The UK government plans to utilise AI technology for international development and predicting future humanitarian crises in enough time to provide aid. The plan, announced at the UN, is to begin the scheme in November when the UK hosts the first AI Safety Summit at Bletchley.
Named ‘AI for Development’, the new programme is a partnership with the Canadian International Development Research Centre and will focus on building local AI skills and boosting innovation in Africa. This will include improving access to computing power on the continent to drive AI training and operations.
Since the launch of ChatGPT by OpenAI in November last year, companies, countries and other organisations have grappled with how to utilise the power of AI safely. This includes finding ways to ensure it aligns with human values and is used for good. As part of the new programme, UK Foreign Secretary James Cleverly will call on nations to come together to utilise AI to accelerate progress on the UN’s sustainable development goals.
The UK is also organising an event on AI in the margins of the UN General Assembly to drive forward the global conversation on AI and convince leading AI nations to attend the Bletchley Summit. The UN session will also hear from technology companies, NGOs and national governments on ways AI can help achieve targets set by the UN to create a healthier, fairer and wealthier world by 2030.
“The opportunity of AI is immense,” Cleverly said. “It has already been shown to speed up drug discovery, help develop new treatments for common diseases, and predict food insecurity – to name only a few uses. The UK, alongside our allies and partners, is making sure that the fulfilment of this enormous potential is shared globally.”
He added that as technology continues to rapidly evolve there needs to be a global approach to seize on the opportunities it presents. “The UK-hosted AI summit this November will be key to helping us achieve this.”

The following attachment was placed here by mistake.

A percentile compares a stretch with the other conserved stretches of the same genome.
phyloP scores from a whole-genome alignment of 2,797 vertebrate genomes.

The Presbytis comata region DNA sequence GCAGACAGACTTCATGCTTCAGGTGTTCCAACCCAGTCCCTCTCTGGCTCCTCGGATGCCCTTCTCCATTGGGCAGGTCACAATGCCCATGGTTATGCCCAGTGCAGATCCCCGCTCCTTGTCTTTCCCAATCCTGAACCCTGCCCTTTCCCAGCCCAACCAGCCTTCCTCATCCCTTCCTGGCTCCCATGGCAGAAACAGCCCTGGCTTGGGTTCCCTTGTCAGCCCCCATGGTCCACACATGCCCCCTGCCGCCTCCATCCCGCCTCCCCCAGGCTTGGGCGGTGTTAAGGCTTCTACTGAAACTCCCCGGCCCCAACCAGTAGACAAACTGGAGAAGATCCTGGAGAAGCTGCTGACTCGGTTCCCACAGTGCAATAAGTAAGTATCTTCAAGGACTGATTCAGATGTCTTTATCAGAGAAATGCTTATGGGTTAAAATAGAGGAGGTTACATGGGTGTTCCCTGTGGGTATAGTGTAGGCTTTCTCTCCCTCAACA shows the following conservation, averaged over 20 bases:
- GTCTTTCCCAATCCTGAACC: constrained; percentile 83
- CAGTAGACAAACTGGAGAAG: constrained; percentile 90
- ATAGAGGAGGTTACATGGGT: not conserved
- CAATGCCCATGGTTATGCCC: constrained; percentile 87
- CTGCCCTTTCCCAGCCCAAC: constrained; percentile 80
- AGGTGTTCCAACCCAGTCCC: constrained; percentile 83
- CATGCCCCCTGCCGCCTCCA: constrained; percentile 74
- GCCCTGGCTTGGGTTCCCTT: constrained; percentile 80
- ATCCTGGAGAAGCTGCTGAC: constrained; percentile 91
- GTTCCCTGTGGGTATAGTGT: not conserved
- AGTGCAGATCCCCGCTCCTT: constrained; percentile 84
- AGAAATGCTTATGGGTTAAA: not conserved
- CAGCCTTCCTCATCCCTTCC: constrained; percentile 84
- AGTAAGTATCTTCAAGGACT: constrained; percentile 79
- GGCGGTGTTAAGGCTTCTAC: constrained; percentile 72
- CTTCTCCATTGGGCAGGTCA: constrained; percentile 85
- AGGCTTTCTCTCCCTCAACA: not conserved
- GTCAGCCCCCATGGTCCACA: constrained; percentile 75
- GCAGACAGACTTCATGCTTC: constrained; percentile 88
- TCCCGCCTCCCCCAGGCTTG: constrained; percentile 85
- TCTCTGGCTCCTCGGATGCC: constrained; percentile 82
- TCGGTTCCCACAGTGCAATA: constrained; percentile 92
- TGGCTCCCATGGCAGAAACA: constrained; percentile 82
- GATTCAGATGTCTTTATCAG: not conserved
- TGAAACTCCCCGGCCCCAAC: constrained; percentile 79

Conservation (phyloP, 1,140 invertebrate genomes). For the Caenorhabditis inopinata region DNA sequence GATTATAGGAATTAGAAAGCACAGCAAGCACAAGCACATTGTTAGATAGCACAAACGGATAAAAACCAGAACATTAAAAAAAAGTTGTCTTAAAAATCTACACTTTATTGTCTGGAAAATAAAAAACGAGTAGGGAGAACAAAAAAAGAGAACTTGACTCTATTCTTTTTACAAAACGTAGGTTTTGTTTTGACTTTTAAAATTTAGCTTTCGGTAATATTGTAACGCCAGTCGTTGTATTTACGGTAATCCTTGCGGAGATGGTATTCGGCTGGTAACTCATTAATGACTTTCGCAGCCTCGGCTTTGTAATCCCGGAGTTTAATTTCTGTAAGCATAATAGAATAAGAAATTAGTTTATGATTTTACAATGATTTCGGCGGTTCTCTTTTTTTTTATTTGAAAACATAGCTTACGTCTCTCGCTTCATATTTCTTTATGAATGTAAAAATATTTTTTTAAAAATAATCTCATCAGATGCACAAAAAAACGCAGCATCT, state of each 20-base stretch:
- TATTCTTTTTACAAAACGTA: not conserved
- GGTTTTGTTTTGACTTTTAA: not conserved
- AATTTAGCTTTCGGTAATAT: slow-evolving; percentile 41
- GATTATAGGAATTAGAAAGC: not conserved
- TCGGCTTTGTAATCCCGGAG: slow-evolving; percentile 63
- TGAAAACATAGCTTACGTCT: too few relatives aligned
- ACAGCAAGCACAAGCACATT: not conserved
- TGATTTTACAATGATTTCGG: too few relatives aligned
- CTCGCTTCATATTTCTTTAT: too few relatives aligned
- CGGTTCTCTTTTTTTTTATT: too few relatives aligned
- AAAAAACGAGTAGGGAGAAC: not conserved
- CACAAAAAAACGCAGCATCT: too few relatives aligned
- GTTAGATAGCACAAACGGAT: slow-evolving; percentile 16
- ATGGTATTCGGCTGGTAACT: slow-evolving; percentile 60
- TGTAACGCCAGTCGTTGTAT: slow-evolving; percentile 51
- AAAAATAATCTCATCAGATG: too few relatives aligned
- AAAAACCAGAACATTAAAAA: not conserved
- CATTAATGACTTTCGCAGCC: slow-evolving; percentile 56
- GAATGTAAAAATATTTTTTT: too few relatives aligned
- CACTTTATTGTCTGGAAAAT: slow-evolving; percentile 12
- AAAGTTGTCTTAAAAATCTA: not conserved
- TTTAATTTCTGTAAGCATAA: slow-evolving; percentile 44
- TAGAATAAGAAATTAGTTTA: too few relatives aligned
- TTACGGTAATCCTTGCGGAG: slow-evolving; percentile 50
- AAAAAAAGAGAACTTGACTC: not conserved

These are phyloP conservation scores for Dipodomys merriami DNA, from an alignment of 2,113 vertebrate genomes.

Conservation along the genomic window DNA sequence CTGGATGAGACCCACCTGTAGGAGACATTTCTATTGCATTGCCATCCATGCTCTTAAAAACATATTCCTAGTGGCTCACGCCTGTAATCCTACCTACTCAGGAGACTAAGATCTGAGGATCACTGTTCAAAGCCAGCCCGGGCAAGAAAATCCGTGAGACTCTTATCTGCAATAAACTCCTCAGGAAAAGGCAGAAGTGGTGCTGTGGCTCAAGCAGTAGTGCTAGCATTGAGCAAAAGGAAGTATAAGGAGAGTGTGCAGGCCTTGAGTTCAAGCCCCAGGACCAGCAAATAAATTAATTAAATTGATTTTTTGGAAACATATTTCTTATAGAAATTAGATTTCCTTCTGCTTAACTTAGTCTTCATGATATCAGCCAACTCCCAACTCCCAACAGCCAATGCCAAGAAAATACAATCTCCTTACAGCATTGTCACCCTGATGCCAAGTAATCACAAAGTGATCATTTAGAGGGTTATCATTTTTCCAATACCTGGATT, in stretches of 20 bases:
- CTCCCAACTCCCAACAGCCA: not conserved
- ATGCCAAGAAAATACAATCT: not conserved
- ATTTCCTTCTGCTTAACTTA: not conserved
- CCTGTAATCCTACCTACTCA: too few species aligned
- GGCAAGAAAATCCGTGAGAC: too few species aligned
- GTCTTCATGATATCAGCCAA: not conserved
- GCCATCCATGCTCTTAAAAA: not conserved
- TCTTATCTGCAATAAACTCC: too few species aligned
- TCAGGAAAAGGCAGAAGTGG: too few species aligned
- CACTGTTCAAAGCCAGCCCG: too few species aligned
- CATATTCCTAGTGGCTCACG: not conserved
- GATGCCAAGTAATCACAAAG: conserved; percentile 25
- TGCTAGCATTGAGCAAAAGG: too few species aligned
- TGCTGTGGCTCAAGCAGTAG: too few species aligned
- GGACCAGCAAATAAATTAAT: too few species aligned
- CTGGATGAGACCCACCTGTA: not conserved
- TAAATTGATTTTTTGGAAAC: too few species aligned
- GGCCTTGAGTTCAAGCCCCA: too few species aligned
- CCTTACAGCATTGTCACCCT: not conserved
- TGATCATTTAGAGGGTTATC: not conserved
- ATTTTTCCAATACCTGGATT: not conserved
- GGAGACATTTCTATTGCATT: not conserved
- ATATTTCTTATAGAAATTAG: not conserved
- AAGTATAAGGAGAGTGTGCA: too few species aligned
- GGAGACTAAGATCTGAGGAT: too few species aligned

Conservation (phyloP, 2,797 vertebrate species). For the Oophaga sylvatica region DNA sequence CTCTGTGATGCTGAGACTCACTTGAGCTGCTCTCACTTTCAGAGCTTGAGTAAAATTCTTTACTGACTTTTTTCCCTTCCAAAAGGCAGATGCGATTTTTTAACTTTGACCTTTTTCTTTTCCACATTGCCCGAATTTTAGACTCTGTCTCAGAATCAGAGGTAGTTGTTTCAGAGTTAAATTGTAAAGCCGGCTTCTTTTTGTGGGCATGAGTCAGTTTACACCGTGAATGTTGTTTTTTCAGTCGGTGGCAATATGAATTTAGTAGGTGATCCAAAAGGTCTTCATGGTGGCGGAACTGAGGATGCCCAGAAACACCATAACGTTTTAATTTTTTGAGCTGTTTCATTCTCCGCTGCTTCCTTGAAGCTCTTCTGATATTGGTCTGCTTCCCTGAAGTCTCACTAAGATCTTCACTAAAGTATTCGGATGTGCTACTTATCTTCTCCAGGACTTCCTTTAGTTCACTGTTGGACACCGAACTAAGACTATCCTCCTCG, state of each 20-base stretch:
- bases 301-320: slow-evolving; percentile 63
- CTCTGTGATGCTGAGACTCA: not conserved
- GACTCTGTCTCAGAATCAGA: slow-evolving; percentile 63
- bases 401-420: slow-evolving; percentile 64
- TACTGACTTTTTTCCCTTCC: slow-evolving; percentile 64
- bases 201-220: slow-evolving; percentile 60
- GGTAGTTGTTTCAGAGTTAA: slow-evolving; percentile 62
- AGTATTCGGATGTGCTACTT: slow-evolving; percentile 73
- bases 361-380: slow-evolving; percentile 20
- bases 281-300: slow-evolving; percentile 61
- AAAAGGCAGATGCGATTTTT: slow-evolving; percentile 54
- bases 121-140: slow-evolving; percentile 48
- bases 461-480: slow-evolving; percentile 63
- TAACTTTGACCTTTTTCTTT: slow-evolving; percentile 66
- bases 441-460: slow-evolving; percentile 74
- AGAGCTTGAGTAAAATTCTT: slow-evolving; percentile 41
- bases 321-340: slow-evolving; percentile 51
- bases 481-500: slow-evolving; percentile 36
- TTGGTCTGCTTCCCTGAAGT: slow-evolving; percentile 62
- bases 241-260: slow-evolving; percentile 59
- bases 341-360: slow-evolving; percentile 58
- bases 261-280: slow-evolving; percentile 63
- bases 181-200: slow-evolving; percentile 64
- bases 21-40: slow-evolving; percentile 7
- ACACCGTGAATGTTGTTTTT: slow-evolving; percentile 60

AI investment in disaster prediction
Part of the announcement included a £1m investment fund that will be used to harness the power of AI to help countries and organisations prevent crises before they happen. Called the Complex Risk Analytics Fund (CRAF), it will see the establishment of AI models that can predict emergencies before they occur to speed up recovery.
Julie Delahanty, president of the International Development Research Centre, said in a statement the AI for Development programme builds on existing partnerships to bring in the power of AI and use it to reduce inequalities, address poverty and improve food systems.
The UK AI Summit in Bletchley is on 1 and 2 November. Details are relatively sparse on the specifics of the event but it is expected to advance the safety of next-generation AI models.
Earlier this month the Department for Science, Innovation and Technology (DSIT) set out a series of objectives for the summit, which is expected to see the major AI labs, academics and nations meet to discuss the future of AI safety. The five objectives include creating a shared understanding of risk, creating a process for collaboration on AI safety, developing measures for individual organisations, establishing areas for collaboration and showcasing the importance of AI safety frameworks.